Quotation by Elizabeth Cady Stanton

It is twenty-eight years ago to-day since the first woman's rights convention ever held assembled in the Wesleyan chapel at Seneca Falls, N.Y. Could we have foreseen, when we called that convention, the ridicule, persecution, and misrepresentation that the demand for woman's political, religious and social equality would involve; the long, weary years of waiting and hoping without success; I fear we should not have had the courage and conscience to begin such a protracted struggle, nor the faith and hope to continue the work.
Elizabeth Cady Stanton (1815–1902), U.S. suffragist, author, and social reformer. As quoted in The History of Woman Suffrage, vol. 3, ch. 27, by Susan B. Anthony, Matilda Joslyn Gage, and herself (1886).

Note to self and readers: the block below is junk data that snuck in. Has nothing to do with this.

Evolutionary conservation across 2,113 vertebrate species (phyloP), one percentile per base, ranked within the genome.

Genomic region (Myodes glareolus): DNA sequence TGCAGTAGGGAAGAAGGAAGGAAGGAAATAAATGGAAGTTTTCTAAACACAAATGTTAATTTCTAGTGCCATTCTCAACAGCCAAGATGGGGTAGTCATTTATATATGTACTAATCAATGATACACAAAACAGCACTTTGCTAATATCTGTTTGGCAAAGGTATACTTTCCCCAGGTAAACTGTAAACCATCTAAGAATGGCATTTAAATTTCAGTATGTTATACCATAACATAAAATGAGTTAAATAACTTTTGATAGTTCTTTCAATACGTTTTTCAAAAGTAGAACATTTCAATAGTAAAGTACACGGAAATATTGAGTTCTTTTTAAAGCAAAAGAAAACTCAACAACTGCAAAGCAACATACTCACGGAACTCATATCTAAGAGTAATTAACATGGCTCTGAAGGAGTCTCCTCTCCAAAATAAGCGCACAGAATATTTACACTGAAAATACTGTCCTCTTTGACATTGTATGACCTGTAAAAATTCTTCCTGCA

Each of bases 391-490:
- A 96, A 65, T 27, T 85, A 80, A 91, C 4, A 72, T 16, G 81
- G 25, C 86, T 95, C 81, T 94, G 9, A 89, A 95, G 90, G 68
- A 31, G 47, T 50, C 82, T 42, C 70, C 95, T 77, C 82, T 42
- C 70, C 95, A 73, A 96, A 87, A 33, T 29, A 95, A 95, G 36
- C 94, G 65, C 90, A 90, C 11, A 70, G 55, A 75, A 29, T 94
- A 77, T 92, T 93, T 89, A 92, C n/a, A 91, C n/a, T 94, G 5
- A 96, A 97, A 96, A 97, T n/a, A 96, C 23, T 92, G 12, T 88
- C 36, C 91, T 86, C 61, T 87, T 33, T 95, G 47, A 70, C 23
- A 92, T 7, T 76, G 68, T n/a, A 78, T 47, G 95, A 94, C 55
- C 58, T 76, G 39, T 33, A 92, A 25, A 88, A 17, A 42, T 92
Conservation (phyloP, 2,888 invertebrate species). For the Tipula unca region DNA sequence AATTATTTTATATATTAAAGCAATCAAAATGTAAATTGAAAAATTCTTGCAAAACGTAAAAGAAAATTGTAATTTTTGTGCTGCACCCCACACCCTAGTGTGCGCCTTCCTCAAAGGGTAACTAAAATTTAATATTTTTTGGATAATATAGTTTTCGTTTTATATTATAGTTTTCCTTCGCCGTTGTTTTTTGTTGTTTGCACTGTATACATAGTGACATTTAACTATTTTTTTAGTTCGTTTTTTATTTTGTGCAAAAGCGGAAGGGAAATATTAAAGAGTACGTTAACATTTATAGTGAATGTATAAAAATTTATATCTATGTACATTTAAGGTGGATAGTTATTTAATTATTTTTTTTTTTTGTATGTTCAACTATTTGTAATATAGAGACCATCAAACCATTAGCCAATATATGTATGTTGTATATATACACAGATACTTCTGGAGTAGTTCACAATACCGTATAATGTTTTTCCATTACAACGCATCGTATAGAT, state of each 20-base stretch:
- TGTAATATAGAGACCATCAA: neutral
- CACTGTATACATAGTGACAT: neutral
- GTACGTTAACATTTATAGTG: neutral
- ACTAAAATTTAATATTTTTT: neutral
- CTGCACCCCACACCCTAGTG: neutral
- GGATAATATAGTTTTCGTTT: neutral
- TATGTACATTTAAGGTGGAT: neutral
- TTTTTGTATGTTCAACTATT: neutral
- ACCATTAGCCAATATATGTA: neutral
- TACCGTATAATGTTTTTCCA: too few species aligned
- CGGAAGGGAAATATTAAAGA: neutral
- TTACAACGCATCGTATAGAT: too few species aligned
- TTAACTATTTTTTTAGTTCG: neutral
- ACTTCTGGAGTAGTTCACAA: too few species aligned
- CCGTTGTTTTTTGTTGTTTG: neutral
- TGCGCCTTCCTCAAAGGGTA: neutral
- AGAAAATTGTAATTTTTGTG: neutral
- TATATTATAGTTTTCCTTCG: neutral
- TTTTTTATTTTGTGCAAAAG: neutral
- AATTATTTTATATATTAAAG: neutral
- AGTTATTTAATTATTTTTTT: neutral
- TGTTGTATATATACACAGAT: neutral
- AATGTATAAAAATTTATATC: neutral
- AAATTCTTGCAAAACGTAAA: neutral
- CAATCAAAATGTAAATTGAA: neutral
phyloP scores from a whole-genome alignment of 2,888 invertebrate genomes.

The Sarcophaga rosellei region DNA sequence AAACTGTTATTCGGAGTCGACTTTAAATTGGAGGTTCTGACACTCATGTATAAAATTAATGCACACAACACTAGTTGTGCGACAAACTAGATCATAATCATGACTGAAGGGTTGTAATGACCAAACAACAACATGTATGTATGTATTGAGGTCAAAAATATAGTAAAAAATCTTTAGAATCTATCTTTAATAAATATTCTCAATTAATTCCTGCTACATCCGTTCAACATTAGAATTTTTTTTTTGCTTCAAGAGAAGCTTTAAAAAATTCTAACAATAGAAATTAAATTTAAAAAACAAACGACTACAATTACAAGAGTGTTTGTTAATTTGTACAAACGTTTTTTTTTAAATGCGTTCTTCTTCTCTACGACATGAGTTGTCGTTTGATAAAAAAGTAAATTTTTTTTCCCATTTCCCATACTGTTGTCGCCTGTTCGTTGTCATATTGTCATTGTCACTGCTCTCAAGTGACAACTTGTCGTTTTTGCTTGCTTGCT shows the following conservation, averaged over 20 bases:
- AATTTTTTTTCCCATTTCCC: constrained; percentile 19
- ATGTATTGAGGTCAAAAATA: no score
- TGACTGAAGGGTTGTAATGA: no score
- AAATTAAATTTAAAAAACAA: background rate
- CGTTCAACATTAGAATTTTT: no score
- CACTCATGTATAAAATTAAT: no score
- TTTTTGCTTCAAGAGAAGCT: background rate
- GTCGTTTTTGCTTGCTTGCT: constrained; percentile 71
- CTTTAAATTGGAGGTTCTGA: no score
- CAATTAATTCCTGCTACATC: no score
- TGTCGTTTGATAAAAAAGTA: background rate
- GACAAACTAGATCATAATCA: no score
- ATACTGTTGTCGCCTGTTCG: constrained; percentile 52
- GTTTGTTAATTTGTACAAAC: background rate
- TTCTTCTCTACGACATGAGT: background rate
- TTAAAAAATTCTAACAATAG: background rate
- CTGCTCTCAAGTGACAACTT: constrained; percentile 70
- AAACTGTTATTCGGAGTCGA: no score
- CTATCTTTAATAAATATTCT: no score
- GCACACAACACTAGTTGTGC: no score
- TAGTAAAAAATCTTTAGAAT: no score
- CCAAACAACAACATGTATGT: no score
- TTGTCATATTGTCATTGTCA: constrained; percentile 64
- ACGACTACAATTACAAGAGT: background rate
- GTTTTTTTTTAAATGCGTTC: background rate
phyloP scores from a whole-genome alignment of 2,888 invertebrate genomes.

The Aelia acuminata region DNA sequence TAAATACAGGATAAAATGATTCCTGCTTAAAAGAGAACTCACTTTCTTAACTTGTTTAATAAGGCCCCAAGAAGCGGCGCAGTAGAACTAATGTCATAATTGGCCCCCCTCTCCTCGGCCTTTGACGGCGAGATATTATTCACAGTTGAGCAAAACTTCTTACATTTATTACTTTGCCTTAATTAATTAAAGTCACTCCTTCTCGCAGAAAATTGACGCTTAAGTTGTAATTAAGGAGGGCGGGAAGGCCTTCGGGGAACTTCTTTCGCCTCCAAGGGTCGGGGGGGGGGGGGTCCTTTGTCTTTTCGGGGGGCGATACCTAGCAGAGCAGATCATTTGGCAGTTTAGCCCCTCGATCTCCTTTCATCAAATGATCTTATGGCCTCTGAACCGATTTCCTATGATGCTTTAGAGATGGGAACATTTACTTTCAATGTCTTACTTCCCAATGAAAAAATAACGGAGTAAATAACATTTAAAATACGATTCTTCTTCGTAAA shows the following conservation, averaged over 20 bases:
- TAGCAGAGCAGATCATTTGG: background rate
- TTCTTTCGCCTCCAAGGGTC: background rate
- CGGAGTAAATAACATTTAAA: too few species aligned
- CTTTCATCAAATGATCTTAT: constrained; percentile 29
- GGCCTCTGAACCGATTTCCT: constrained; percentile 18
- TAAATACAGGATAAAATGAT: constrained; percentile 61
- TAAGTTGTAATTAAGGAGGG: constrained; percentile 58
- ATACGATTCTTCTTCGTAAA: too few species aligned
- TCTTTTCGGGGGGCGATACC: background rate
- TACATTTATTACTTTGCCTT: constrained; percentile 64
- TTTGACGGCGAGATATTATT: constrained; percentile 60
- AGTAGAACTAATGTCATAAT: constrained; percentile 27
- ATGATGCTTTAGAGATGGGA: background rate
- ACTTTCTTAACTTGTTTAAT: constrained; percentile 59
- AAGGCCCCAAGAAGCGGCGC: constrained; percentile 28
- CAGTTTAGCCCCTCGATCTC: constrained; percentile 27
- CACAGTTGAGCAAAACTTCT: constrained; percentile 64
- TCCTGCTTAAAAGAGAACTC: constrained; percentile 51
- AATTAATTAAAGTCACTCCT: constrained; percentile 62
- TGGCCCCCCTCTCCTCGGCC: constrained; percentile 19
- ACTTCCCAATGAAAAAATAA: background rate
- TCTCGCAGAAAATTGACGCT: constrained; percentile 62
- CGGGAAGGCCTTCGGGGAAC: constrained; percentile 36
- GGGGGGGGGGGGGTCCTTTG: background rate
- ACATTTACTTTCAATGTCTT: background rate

In a letter to suffragist Lucretia Mott (1793-1880), dated July 19, 1876. It was read aloud by Stanton's longtime friend and sister suffragist Susan B. Anthony (1820-1906) in Philadelphia, at a celebration of the twenty-eighth anniversary of the Seneca Falls convention. Mott and Stanton had called the convention and had continued as women's rights activists ever since. Neither Mott nor Stanton nor Anthony would live to see their central goal—woman suffrage—achieved. It was established through the Nineteenth Amendment to the U. S. Constitution, which took effect in 1920.
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